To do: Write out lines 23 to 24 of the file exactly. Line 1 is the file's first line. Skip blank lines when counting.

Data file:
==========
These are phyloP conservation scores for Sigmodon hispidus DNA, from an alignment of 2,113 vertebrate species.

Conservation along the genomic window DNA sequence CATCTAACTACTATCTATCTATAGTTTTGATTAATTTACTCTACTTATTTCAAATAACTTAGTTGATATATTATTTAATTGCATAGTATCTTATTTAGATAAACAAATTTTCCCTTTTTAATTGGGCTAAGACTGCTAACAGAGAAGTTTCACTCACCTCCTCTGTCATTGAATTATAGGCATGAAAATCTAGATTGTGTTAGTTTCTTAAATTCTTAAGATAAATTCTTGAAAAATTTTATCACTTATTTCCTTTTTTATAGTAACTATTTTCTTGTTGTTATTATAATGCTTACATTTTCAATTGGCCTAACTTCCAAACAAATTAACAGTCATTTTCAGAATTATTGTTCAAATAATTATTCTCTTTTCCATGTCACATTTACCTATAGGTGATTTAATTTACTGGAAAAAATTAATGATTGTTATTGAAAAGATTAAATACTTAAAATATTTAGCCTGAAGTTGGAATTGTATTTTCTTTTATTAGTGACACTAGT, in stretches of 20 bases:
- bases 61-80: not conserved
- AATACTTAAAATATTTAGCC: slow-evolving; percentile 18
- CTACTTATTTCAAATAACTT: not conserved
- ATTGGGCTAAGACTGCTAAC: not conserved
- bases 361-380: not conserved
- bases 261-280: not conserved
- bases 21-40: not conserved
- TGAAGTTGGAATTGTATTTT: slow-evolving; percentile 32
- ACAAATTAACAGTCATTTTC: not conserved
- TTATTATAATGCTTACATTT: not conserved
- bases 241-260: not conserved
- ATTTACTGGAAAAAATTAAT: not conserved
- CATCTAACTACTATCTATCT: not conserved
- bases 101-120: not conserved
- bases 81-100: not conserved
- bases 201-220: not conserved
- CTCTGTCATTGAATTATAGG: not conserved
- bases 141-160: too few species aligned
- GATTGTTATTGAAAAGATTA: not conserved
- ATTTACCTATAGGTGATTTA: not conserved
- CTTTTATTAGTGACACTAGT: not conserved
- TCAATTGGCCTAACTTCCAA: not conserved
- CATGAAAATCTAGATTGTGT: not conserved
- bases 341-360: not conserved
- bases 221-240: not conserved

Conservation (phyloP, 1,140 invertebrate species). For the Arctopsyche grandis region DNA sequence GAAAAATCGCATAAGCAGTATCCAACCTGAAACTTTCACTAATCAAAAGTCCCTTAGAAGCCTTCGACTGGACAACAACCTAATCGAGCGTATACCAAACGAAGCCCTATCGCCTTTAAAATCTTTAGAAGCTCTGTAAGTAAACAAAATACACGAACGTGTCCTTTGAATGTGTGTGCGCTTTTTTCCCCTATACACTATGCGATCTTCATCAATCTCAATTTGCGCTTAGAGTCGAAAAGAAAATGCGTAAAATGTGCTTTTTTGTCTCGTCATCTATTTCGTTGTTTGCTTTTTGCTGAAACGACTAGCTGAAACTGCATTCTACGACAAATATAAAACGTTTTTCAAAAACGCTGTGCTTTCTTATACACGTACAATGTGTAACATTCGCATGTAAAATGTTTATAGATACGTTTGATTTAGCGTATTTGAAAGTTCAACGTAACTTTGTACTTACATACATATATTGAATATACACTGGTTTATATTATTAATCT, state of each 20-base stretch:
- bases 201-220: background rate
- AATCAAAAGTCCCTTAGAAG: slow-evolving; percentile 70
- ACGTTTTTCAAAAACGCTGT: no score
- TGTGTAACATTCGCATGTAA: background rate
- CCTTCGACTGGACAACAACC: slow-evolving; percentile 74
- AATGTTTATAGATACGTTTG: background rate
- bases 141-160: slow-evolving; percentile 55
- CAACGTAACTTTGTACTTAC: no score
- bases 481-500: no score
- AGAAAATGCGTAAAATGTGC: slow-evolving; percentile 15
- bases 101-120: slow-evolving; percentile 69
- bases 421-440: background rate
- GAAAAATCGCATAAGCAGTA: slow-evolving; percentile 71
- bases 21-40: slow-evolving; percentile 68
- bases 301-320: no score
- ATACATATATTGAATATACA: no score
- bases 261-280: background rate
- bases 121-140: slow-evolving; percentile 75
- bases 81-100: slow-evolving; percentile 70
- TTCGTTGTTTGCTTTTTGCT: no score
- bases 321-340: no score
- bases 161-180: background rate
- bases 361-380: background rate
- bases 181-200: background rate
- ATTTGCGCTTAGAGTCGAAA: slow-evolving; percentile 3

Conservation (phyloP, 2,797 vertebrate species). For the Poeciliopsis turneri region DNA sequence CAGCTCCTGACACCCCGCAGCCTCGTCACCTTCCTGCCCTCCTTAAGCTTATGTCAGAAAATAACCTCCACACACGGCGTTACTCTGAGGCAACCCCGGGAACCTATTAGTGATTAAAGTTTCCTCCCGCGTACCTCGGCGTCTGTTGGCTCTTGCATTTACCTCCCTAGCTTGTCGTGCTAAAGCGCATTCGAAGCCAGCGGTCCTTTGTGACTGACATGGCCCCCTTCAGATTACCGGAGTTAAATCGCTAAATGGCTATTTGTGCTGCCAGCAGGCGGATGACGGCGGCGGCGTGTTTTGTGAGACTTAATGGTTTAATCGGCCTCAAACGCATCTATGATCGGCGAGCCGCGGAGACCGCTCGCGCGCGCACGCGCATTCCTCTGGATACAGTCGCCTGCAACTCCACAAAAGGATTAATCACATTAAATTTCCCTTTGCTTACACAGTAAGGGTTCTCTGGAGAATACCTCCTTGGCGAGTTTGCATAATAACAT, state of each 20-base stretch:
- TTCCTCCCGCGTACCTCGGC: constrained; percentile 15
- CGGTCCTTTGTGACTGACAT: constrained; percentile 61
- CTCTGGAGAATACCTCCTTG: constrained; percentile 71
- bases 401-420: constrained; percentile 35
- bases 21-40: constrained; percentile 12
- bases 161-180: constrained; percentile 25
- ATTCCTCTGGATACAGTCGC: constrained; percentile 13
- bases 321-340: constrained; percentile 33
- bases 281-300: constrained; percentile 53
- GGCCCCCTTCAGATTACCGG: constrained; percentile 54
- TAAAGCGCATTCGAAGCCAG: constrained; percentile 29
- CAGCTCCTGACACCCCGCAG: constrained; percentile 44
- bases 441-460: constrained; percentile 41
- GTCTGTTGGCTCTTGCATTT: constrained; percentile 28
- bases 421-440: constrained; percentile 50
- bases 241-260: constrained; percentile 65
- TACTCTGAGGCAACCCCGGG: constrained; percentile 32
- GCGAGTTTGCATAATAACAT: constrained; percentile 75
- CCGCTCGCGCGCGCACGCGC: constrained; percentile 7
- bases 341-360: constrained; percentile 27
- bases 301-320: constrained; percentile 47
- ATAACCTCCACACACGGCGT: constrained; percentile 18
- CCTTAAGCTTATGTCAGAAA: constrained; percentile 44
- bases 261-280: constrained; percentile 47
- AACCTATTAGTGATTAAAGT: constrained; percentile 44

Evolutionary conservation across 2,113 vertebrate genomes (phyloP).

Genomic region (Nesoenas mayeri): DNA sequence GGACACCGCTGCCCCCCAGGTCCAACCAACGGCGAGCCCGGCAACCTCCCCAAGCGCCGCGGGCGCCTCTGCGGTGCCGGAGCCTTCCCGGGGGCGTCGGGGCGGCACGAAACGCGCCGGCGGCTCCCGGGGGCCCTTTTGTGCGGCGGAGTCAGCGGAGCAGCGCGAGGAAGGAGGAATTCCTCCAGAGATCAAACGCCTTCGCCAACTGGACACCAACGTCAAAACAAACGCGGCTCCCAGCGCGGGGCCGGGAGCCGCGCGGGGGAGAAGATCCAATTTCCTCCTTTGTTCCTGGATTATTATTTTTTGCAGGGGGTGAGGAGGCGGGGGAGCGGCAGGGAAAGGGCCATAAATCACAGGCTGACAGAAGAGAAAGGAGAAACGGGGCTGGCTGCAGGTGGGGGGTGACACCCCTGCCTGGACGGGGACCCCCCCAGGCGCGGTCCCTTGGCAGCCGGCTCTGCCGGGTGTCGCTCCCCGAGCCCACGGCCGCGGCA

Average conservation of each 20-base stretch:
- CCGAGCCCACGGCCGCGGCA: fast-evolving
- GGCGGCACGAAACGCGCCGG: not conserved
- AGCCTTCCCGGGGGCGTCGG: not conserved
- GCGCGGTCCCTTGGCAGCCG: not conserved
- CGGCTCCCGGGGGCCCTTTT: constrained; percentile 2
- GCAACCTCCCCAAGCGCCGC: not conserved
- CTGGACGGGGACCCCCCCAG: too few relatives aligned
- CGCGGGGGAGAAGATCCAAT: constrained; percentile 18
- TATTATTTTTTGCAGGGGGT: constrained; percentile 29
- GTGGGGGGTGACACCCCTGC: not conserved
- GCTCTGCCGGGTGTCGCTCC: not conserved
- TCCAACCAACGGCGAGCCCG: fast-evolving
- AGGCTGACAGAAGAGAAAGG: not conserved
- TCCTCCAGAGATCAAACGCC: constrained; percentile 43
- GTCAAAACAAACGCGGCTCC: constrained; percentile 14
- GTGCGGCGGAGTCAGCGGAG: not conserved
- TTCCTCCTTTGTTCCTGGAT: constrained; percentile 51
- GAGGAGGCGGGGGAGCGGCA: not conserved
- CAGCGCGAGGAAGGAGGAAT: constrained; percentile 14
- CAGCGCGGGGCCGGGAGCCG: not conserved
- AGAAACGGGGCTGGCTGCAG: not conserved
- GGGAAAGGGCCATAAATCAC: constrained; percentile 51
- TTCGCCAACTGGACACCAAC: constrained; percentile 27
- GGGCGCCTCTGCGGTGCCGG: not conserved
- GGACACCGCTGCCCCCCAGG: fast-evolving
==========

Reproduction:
- CTTTTATTAGTGACACTAGT: not conserved
- TCAATTGGCCTAACTTCCAA: not conserved